Local elections administrators say they need clarity by October to meet deadlines for sending out voter registration cards, and December is the filing deadline for candidates.
After a white supremacist allegedly drove a car into a crowd of protesters in Charlottesville last Saturday, killing activist Heather Heyer, calls for the removal of Confederate statues have spiked across the country — and Texas is no exception.
Protesters clashed in San Antonio last weekend, and demonstrations are planned this Saturday in Dallas and Houston. Over the past week, officials in five of the state’s biggest cities took steps toward removing or renaming Confederate memorials.
Texas hosts 178 public memorials to the Confederacy, more than any state other than Virginia. Many were erected by the United Daughters of the Confederacy long after the Civil War ended.
“The monuments are easy to understand; they were placed there by people who were trying to send a message that they wanted white supremacy to either be the law of the land or the practice in the land,” said Dallas City Council member Philip Kingston, who announced a proposal Monday to remove the city’s monuments.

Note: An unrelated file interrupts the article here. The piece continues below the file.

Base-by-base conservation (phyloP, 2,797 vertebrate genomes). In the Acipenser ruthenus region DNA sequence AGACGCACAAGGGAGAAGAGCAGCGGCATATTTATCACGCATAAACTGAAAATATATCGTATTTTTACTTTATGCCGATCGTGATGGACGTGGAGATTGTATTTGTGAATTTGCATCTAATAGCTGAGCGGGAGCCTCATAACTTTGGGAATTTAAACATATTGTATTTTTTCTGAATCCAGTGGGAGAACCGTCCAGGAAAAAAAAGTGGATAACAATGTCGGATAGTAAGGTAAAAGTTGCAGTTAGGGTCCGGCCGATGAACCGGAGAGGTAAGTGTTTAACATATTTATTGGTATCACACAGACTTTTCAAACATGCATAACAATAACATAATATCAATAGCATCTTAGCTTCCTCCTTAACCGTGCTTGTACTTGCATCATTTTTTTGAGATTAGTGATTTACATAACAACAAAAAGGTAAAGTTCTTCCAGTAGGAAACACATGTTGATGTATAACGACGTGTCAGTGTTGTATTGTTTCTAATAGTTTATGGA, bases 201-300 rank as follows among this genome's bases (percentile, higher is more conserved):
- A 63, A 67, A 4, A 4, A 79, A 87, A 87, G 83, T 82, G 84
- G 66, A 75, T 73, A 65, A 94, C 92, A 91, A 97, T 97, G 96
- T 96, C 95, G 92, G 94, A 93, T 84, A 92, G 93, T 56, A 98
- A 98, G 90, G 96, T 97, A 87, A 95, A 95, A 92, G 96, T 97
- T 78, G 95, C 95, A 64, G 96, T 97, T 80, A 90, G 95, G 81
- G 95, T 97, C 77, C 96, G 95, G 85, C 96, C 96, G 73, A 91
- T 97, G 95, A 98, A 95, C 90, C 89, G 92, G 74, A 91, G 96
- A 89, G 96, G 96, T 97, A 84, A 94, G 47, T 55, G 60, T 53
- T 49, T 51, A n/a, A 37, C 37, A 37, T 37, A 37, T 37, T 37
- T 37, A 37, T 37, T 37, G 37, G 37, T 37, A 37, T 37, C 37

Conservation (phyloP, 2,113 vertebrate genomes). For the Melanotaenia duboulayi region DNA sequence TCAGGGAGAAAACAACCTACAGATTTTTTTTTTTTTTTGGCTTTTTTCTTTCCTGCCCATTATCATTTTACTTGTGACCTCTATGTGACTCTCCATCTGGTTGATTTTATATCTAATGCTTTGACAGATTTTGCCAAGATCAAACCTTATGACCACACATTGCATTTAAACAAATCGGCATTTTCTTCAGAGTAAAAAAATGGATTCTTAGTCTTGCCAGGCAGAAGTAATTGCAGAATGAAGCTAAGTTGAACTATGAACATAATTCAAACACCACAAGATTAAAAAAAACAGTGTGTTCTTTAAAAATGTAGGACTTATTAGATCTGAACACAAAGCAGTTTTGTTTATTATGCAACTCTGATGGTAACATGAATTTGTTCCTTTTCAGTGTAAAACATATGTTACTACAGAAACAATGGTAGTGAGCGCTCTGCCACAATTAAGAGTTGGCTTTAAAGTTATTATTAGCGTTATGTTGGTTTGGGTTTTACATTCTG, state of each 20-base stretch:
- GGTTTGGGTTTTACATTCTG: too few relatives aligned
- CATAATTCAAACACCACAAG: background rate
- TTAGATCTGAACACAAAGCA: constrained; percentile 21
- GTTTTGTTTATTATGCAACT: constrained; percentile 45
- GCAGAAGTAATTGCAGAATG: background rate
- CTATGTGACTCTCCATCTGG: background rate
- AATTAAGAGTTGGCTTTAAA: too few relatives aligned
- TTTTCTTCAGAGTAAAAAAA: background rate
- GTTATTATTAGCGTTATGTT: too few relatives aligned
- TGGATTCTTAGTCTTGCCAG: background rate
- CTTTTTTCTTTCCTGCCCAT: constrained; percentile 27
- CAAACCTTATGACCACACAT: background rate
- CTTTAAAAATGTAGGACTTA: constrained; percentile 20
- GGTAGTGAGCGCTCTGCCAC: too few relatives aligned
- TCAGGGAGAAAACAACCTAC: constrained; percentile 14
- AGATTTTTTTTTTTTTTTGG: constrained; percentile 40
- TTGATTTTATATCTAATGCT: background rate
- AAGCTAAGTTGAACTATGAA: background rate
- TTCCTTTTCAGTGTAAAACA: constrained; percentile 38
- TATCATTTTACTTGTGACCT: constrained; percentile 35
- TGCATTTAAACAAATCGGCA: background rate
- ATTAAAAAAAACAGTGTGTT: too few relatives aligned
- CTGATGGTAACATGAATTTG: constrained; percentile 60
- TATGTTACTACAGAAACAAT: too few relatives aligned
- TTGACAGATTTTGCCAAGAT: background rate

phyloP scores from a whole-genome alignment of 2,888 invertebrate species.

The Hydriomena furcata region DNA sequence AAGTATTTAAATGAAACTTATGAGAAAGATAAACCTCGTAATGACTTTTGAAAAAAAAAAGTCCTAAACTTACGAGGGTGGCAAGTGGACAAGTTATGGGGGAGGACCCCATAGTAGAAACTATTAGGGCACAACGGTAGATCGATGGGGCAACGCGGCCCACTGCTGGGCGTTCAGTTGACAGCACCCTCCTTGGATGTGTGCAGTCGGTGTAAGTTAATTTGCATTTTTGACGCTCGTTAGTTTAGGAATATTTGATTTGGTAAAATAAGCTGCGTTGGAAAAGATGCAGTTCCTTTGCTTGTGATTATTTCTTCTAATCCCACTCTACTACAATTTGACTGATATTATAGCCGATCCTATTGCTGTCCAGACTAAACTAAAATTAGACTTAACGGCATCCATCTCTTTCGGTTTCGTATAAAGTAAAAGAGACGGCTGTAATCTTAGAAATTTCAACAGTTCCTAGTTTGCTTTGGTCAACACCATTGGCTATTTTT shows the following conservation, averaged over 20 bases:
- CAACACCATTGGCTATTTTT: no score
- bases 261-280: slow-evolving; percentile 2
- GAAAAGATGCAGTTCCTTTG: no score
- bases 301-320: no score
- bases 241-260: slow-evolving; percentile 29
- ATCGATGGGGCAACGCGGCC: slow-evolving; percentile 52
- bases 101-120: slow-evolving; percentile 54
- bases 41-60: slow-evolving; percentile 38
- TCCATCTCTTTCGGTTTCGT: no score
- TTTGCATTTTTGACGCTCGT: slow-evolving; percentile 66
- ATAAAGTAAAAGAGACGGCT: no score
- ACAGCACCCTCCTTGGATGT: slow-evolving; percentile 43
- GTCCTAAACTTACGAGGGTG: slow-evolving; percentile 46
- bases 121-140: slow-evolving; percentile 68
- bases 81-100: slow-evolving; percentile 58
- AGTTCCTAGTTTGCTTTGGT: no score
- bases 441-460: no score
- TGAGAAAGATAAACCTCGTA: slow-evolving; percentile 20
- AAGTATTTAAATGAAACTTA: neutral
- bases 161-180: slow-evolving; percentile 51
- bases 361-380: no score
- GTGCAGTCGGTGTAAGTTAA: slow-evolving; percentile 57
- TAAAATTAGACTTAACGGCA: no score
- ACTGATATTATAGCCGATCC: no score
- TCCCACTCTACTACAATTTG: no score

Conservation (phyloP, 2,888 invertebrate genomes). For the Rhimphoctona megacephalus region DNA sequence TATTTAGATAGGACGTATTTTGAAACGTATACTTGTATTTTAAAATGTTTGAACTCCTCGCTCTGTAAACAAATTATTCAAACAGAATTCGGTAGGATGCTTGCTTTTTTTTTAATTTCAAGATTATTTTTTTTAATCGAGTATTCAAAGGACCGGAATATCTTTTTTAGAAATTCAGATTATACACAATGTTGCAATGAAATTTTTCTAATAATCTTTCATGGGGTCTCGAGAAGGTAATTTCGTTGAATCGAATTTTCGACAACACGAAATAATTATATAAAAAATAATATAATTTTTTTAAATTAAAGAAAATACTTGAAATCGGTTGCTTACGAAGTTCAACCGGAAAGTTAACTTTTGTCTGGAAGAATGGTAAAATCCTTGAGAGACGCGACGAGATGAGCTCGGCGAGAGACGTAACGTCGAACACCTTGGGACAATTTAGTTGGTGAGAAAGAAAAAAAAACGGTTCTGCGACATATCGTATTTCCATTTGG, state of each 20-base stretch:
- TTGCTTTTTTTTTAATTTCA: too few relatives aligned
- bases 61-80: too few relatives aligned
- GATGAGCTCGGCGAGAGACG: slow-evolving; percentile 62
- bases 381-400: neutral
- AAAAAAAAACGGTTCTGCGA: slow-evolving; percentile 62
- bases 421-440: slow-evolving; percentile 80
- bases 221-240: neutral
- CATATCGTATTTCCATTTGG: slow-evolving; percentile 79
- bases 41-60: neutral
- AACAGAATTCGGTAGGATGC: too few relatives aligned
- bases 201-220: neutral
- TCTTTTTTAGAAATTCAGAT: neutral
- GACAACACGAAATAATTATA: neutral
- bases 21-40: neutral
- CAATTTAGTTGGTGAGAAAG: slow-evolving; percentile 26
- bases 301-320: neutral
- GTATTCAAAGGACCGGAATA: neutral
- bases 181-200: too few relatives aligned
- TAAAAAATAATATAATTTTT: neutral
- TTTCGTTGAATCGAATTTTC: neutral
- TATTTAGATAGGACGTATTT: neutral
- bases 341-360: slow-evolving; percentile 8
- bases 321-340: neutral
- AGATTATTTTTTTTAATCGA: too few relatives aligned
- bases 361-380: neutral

“Dallas has a violent and vicious history of racism,” Kingston said. “Getting rid of them would be a symbolic stance saying we’re not that city anymore.”
Dallas has at least five Confederate memorials, including the Confederate War Memorial, which features a towering 60-foot marble and granite pillar topped by the likeness of an anonymous soldier. Mayor Mike Rawlings also proposed a commission this week to study the matter.
Those proposals face opposition from former Dallas City Council member Sandra Crenshaw, who told CBS-DFW that she thinks the statues should stay up. “We don’t want America to think that all African Americans are supportive of this,” Crenshaw said.
In Houston, Mayor Sylvester Turner called Tuesday for an inventory and study of the city’s Confederate monuments.
The city will also be the site of protest Saturday, when demonstrators will gather in Sam Houston Park for an event titled “Destroy the Confederacy.” On Facebook, organizers advised activists “NOT to bring children.”
Sam Houston Park contains the Spirit of the Confederacy monument, a bronze statue of an angel holding a palm branch and sword above a plaque reading: “To all heroes of the South who fought for the principles of states’ rights.” In North Carolina, protesters physically removed a Confederate statue earlier this week.
“We always have enough officers on hand to ensure the safety of everybody involved, and not just the safety of persons but the safety of property,” Jodi Silva, a spokesperson with the Houston Police Department, told the Observer. “At none of the assemblies in the past have people destroyed property.” Follow Observer writer John Savage, who will be covering the Houston protest.